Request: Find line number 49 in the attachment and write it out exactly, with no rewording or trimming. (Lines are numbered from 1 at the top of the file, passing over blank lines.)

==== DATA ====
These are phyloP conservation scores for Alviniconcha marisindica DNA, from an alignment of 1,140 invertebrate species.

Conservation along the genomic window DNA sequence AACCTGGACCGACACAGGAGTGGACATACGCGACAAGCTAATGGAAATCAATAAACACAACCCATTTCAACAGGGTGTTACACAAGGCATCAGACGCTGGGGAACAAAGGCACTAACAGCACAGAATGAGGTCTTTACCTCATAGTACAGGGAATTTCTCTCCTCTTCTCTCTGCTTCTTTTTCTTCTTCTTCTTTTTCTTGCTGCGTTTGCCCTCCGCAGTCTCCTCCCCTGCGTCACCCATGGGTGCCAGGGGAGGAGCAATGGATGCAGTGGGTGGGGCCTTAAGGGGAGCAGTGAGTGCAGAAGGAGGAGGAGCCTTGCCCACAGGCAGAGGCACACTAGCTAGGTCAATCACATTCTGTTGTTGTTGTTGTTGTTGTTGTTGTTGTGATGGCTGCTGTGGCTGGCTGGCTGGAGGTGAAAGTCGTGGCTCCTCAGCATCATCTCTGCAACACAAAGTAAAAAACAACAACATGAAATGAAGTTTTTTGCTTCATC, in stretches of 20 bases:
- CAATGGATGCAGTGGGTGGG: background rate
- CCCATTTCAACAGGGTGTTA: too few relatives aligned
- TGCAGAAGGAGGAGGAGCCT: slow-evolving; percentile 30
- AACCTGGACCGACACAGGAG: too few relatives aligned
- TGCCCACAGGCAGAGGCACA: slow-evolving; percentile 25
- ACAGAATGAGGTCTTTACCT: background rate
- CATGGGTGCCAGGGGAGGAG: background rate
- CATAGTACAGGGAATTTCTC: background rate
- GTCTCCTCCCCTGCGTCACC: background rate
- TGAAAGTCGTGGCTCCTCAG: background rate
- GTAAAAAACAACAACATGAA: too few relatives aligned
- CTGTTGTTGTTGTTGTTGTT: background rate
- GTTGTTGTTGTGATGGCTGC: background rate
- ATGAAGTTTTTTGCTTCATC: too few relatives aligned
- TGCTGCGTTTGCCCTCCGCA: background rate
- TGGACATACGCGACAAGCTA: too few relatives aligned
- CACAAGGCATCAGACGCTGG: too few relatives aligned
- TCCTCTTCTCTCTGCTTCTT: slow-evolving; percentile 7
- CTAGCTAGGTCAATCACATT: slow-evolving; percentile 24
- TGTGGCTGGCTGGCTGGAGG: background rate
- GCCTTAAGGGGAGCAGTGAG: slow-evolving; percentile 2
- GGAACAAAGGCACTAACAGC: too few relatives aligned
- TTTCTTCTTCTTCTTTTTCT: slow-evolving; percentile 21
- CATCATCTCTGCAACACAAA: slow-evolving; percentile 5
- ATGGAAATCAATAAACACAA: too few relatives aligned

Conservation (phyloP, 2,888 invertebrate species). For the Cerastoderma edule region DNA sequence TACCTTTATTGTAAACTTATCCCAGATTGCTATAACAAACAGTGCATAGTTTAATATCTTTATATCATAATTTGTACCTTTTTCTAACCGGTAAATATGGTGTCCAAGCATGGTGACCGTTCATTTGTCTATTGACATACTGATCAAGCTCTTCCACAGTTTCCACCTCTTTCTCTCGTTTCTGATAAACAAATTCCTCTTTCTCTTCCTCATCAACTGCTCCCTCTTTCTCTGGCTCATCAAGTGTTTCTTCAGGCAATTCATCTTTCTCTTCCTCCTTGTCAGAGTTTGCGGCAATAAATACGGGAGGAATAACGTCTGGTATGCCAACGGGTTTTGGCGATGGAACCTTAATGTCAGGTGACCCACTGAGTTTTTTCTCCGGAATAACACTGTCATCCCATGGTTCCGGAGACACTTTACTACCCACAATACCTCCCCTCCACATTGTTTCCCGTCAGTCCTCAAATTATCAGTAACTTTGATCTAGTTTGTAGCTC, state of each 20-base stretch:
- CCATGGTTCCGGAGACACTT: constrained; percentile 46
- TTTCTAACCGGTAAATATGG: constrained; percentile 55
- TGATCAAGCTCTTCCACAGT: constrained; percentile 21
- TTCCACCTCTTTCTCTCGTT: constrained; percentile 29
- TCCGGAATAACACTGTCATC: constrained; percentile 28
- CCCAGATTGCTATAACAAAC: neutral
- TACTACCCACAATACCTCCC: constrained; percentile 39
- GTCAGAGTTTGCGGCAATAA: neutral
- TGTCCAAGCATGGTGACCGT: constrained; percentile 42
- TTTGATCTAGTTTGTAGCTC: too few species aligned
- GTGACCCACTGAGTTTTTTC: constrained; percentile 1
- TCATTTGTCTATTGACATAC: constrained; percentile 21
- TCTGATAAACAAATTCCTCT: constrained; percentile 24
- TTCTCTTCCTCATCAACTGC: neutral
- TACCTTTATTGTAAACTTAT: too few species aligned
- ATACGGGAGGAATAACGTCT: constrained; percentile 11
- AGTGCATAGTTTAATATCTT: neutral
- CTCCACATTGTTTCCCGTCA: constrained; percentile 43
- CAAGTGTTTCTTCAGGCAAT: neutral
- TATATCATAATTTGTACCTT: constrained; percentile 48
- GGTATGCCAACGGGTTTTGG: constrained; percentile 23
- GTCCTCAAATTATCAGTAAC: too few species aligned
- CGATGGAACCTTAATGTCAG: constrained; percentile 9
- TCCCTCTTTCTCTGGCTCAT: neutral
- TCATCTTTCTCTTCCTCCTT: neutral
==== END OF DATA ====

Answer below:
- GGTATGCCAACGGGTTTTGG: constrained; percentile 23